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What Next -- Climate Watch

Soil carbon and carbon trading -- controversy heating up!

One of the major controversies in Durban will be the issue of soil sequestration in relation to carbon markets. The World Bank is heavily promoting the idea of linking agricultural soil sequestration to off-set carbon markets under the banner of 'climate smart agriculture'. It sees the Durban negotiations as an opportunity to open up for such a development by getting agriculture back in the texts.

An increasing number of organizations are however mobilizing against this, on the grounds of environmental integrity and climate justice. They argue that off-sets effectively opens up for increased emissions, as permanence (what happens with the carbon stored in the soils over time?), additionally (how can one know the carbon would't have been stored in the soils in any case due to e.g .government action or civil society and community efforts?), and inherent difficulties in measuring soil carbon makes the whole set-up extremely risky.

In addition, the economics is shaky, with farmers projected to only earn one or a few dollars a year, while private interests in the north gets cheap carbon credits to avoid and delay own actions to cut emissions.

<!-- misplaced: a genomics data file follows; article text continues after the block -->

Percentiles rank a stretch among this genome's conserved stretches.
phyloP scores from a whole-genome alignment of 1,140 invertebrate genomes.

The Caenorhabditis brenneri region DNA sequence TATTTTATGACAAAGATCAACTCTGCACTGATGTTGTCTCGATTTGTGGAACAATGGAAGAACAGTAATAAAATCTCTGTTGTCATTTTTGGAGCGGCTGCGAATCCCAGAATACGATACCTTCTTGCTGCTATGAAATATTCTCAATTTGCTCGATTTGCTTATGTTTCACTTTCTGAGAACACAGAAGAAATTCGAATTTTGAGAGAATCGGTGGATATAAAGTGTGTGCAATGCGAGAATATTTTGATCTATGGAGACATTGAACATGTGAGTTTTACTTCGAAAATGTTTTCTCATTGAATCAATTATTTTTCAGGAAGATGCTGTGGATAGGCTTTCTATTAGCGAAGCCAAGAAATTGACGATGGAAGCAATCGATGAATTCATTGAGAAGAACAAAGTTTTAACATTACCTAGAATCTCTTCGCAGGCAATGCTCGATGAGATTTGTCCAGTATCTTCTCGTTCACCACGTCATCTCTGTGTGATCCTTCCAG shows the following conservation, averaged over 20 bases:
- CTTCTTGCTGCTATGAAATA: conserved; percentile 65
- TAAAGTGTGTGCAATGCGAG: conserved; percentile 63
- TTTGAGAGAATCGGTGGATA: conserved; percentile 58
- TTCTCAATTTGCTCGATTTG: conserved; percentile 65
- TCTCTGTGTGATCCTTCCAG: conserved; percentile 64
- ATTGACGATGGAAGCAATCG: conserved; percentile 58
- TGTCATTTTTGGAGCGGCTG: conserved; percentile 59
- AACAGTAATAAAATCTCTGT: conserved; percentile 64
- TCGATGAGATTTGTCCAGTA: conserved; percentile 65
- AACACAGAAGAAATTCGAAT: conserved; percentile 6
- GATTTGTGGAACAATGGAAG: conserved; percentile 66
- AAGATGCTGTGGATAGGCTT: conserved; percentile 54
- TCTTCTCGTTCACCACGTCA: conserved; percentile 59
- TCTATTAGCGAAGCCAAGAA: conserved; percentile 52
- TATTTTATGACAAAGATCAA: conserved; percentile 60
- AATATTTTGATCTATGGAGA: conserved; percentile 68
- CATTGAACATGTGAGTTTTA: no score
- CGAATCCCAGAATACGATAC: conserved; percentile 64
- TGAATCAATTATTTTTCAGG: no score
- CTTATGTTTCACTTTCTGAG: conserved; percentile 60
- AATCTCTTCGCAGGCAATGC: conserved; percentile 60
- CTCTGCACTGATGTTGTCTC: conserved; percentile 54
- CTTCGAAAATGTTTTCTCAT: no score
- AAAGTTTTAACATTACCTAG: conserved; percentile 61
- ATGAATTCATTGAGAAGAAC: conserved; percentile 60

At the spotlight is the Kenya Agricultural Carbon Project, run by the Swedish NGO Swedish Cooperative Centre (SCC)/Kooperation utan gränser.

The project is generally seen as a good project that strengthens resilience, yields and adaptation capacity. However, through it's links and business contract with the World Bank, SCC and the project have moved into a hugely problematic situation, where it de facto legitimizes the World Bank's efforts to open up soil sequestration for international carbon markets. The project is used as a showcase example by the Bank, with the result that an increasing number of organizations see SCC as a pawn of the Bank, and are directing their advocacy efforts towards SCC, suggesting they withdraw from the off-set arrangements with the bank.

Rather, they argue, the project on the ground should be funded by public finance -- in addition to mitigation efforts in the rich countries -- not as a substitute for rich country emissions under carbon markets.

SCC are currently reconsidering its engagement with the Bank, and may in the end change its positions. Civil society organizations are watching carefully.
Below some of the reports and media on this hot issue (with links to pdf files).
See also this
website with a sign-on letter against soil carbon markets.

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Soil Carbon Sequestration for Carbon Markets: The Wrong Approach to Agriculture (IATP, ABN, Gaia Foundation)

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Fiddling with Soil Carbon Markets while Africa Burns (ActionAid)

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Say no to soil carbon markets (ActionAid)

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Elusive Promises of the Kenya Agricultural Carbon Project (IATP)

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Clear as Mud (Gaia Foundation)

And here also a link to a Guardian article about the issue as well as one in AlJazeera.
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